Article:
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By Julie Cazzin with Allan Norman
Q: My wife Helen and I are 48 years old. We would like to stop working at age 55. Is this attainable for us? We owe $525,000 on our mortgage and our home is valued at $1.1 million. We currently pay a mortgage of $1,845 biweekly at an interest rate of 2.99 per cent with a 30-year amortization schedule. We hope to pay off the home within seven years and are making extra payments of $30,000 per year. We plan to live in this home and potentially sell it if we cannot live there anymore because of illness or aging.
Right now, we have $600,000 ($300,000 each) in registered retirement savings plans (RRSPs), $50,000 combined in tax-free savings accounts (TFSAs) and $100,000 in bank shares in a non-registered account. We both have a defined-benefit pension plan, but will lose quite a bit if we retire early. For example, if we retire at age 55, our pensions will pay $15,000 per year each. The pension is not indexed to inflation and there is no bridge benefit. We have both worked full time in Canada since we were 22 and are eligible for Canada Pension Plan (CPP) and Old Age Security (OAS). If we want a post-tax income of $5,000 per month in retirement, can we retire by 55? — Pascal
FP Answers: Pascal, a back-of-the-napkin calculation shows you can retire at age 55 with an after-tax income of $60,000 per year. At age 55, you’ll have a pension income of $30,000 per year and your estimated combined CPP and OAS at age 65 will add another $37,000 per year, bringing your total taxable income to $67,000 per year. The after-tax amount is going to be pretty close to your $60,000, so your retirement savings will just have to make up the income gap between age 55 to 65 and your shrinking pension due to no indexing.
With $600,000 in your RRSPs, if you each drew $20,000 for 10 years from age 55 to 65, you’d have $200,000 in your RRSPs even if the investments made no interest. So, yes, based on the numbers provided, you can retire at age 55.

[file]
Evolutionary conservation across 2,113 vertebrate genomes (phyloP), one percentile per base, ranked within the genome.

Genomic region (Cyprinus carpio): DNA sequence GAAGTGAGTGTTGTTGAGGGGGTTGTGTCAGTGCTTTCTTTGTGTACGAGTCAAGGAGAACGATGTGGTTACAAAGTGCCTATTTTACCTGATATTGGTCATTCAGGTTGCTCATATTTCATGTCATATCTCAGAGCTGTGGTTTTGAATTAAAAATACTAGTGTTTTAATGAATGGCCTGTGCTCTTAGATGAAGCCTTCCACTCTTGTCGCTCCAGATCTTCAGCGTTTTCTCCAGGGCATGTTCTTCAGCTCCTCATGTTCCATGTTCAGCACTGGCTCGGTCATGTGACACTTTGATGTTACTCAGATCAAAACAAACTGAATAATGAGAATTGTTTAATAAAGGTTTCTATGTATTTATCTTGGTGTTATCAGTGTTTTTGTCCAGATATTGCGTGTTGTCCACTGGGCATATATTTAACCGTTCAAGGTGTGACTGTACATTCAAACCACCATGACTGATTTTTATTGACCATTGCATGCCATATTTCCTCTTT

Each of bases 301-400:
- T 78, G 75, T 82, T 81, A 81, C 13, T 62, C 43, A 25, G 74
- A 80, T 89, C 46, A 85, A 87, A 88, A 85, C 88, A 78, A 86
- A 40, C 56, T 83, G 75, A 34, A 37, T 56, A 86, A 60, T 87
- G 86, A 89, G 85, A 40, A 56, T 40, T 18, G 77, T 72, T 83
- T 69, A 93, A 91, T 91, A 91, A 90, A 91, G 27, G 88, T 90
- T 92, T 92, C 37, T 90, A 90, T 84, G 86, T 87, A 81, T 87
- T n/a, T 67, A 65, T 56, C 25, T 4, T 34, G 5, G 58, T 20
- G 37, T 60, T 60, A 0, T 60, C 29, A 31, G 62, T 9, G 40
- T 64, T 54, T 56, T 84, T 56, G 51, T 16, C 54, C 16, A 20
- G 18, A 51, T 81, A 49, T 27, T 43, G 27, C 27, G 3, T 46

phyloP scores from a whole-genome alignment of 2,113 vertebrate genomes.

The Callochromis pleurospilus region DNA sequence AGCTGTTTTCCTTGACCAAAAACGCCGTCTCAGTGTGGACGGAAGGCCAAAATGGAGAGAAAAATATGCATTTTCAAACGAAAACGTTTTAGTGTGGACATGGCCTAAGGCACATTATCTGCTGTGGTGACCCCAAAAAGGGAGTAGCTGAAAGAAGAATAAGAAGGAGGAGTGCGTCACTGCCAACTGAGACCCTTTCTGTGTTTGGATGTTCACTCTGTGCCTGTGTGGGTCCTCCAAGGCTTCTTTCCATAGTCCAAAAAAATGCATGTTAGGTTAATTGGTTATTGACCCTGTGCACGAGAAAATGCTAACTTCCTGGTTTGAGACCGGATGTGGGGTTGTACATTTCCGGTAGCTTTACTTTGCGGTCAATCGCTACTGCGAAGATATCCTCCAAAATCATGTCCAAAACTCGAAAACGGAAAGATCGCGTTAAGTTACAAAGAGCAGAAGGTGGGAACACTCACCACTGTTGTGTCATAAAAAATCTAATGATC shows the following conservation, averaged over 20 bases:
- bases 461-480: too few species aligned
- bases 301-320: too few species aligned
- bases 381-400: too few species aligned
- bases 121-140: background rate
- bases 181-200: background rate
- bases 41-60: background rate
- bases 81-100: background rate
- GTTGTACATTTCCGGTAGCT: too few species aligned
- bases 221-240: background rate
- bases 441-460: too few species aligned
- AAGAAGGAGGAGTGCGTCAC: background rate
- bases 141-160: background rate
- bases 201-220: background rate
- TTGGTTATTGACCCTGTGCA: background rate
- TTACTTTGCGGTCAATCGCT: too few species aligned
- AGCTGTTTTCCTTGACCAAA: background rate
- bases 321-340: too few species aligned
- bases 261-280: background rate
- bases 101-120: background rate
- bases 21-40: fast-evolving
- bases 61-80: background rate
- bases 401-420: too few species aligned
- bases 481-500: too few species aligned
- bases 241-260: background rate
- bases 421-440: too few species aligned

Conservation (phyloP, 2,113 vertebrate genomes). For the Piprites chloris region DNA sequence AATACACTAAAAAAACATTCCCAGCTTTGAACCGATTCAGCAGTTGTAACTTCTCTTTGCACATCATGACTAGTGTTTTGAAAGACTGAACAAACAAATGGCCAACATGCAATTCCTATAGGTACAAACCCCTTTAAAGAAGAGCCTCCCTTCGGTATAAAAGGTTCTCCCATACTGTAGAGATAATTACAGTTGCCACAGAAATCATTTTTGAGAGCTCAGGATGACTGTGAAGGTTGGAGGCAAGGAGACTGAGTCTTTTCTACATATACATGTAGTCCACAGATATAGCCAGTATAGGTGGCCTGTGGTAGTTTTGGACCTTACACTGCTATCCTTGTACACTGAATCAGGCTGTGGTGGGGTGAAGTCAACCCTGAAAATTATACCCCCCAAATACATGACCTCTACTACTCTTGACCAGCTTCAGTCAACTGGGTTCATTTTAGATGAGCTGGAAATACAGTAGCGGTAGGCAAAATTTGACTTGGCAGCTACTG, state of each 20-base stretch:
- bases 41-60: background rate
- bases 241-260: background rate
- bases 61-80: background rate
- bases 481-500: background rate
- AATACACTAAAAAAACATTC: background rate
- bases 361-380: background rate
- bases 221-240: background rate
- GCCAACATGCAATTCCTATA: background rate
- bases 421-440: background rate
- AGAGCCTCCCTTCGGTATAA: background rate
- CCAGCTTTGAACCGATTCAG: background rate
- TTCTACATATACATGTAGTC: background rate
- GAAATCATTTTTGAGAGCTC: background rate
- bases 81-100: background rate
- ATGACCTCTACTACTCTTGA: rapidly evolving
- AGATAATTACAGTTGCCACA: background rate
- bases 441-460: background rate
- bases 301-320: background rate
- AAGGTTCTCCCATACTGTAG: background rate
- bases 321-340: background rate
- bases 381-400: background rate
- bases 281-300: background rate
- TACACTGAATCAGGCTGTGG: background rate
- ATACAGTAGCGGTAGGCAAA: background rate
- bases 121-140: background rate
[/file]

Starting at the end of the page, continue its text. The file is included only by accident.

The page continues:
As a matter of fact, when I model this using inflation at three per cent and an investment return of six per cent, you’ll have an estate value at age 100 of $16.4 million, equivalent to $3.5 million dollars today. What are your thoughts?
This is where the real planning starts because we must do some lifestyle planning as well as financial and investment planning. People don’t want a retirement income; they want a retirement lifestyle.
How did you come up with a retirement income need of $60,000 per year? I’m going to assume you looked at what you’re spending on debt payments and RRSP and pension contributions and estimated $60,000 was left, so that is what you need. I’m not going to let you get away with that quite so easily. As a planner, I want to gently challenge your assumptions and get you thinking about this a little more deeply.
You’re making mortgage payments of about $78,000 per year, and I’ll assume you need $60,000 to live. Add the two together and you need an after-tax annual income of about $140,000. You may also be contributing money to your work pensions. With $600,000 in RRSPs, I’m sure you’re still making contributions, which may be limited to $10,000 per year, depending on income and pension adjustments.
Based on those expenses, you both need a minimum employment income of about $120,000 today, and with that income you should have about $65,000 for lifestyle expenses. In reality, I expect your incomes are higher and your current lifestyle expenses are higher than $65,000. Have you considered future vehicle purchases or home renovations? I’ll assume you don’t have children. Are you confident a $60,000 lifestyle is the lifestyle you want?
Financial planning is about discovering what’s possible, which includes lifestyle choices and planning efficiencies. For example, assuming an after-inflation return of three per cent on your investments, rather than spending $60,000 per year in retirement, you could spend $78,000 indexed at three per cent to age 100. At age 100, you will have a house worth $8.5 million, about the equivalent of $1.9 million in today’s dollars if we assume it appreciates at one per cent above the rate of inflation.
Is that what you want? Spending an equal amount of money each year from age 55 to age 100, and leaving a $2-million estate, in today’s dollars, to someone or a charity? My suggestion is to have a serious play session with some modelling software to get a feel for the type of future lifestyle that is possible for you and Helen.
There are unforeseen events that also must be considered. For example, what might throw a wrench into your plans are mortgage rate increases. Your mortgage may not be paid off as fast as you would like, and this may delay your retirement.
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I can see you’re working hard, you’re financially disciplined and you’re setting yourselves up for a great future full of options. Be sure to also invest in some fun along the way. You never know what the future holds, and you want to have enjoyable activities to fill your time once retired.
Allan Norman provides fee-only certified financial planning services through Atlantis Financial Inc. and provides investment advisory services through Aligned Capital Partners Inc., which is regulated by the Investment Industry Regulatory Organization of Canada. Allan can be reached at firstname.lastname@example.org.